The Broken Jump
nytheatre.com review by Robert Weinstein
July 15, 2007
Baby Hippopotamus Productions' The Broken Jump takes place during the Influenza Epidemic of 1918 and tells the story of Julius McGowen, a wise-cracking, small time comic who has worked 20 years to realize his dream of hitting the big time. It begins with Julian and his partner, Milton Kean, arriving at a theatre in Grand Rapids, Michigan to find that their headlining status has been taken over by a 12-year old singing sensation named Christina Bell. To add to this slight, Christina is accompanied by her mother, Natalie, who Julius walked out on 13 years earlier to pursue his career. The child is not his but the sight of Natalie throws him for a loop: he still carries feelings for Natalie and her appearance acts as a reminder of what his life has not become.
The theatre is run by an ex-boxer named Jack Ruby and Jack has some problems of his own. A silver-haired, smooth-talking senator named Irving Drew is waging a crusade against the declining moral climate in the midst of the epidemic and targets the theatre's employment of the underage Christina as an example of this decline. Ruby's life, it seems, consists of fending off Senator Drew threats, paying health-related fines to an attorney named Mr. Klein, or patiently humoring a boisterous comic named Desmond Donegal, who spends all of his offstage time in Ruby's office, pushing at the bounds of his sanity. All this would seem to lie outside the sphere of Julius's responsibility but when tragedy strikes within the theatre, he is forced to take charge of the colliding events and, unexpectedly, an honest look at his life.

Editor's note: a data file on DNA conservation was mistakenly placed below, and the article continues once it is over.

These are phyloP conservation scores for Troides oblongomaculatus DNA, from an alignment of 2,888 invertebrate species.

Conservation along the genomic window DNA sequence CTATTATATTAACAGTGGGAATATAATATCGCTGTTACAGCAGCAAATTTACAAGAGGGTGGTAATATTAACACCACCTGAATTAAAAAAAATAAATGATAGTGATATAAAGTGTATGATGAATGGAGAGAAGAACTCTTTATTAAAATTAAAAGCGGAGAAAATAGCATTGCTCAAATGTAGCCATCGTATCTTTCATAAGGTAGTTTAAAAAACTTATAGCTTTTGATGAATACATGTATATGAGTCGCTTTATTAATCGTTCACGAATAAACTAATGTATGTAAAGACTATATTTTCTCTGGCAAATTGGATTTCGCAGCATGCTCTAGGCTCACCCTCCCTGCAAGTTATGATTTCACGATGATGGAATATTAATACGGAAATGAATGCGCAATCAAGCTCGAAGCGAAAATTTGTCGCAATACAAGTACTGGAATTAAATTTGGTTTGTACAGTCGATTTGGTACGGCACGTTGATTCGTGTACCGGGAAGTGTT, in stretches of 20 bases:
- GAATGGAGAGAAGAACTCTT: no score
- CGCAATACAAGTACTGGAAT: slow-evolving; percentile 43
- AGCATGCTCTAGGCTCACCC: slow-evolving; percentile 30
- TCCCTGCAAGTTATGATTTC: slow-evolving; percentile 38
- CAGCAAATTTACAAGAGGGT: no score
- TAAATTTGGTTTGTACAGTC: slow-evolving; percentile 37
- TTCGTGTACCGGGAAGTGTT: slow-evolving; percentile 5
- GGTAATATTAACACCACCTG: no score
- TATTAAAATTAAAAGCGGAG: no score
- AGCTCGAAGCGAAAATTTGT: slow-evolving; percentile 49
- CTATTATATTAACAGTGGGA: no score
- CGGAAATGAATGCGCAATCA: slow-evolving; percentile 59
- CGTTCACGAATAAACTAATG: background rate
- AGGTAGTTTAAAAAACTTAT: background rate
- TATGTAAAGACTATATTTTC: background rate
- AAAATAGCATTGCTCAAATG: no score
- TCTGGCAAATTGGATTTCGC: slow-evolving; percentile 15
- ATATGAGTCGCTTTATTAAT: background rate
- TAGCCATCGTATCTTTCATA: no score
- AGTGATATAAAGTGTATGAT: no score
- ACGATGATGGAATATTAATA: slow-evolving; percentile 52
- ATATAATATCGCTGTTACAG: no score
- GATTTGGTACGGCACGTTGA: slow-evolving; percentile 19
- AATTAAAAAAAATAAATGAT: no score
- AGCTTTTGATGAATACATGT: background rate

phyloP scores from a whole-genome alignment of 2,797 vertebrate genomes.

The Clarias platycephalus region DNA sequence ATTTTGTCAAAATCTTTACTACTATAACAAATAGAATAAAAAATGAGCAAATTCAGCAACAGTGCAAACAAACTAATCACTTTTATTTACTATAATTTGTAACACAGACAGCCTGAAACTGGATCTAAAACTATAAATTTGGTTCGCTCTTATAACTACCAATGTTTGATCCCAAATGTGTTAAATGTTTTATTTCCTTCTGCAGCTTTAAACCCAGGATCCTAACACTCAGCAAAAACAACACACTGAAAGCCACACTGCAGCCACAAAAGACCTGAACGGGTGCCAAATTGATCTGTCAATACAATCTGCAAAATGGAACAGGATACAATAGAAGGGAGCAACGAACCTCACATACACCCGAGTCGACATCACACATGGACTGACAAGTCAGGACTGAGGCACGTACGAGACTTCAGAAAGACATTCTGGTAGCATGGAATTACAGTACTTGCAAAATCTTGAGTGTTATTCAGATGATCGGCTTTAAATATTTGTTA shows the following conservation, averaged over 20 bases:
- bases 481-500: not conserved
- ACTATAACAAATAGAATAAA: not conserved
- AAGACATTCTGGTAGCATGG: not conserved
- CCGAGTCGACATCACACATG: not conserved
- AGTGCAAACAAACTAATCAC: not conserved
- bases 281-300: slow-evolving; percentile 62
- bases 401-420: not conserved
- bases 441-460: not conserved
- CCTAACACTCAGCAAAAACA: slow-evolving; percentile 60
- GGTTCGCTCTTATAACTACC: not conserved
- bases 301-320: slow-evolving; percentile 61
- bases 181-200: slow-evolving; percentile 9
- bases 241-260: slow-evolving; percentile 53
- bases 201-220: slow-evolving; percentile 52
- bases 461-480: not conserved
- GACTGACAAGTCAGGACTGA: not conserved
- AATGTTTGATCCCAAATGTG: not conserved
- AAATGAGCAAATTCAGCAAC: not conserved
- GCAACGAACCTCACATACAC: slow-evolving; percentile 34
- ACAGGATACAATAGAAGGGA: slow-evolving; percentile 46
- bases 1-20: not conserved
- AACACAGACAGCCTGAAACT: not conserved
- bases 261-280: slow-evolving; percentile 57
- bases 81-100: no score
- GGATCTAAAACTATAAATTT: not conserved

The Broken Jump lacks strong narrative cohesion. The sum of its parts don't come together in a way that allows the actions to build momentum and the characters to blossom, but the play is definitely worth looking at for the parts making up its sum. King Talent's script is especially effective at evoking the energy, atmosphere, and sheer tediousness of lives lived on the road. He is especially attuned to the dynamics of relationships forged between colleagues and competitors who are reconciling the pursuit of their dreams with the fear and disappointments which the chase has dealt them.
Director J.B. Lawrence also stages some wonderful vaudeville routines utilizing the smooth talents of his cast. King Talent as Julius McGowen and Tony King as Milton Kean successfully convey the impression that they've been working together for years. Caitlin Mehner proves her versatility by taking on the lead and the straight man in two very different sketches. Tony King also has some solo bits which capture the manic intensity of his character's desires. And don't venture too far from the lobby during the intermission: Jack Boice as Desmond Donegal belts out a tune that is sure to leave you laughing and happy.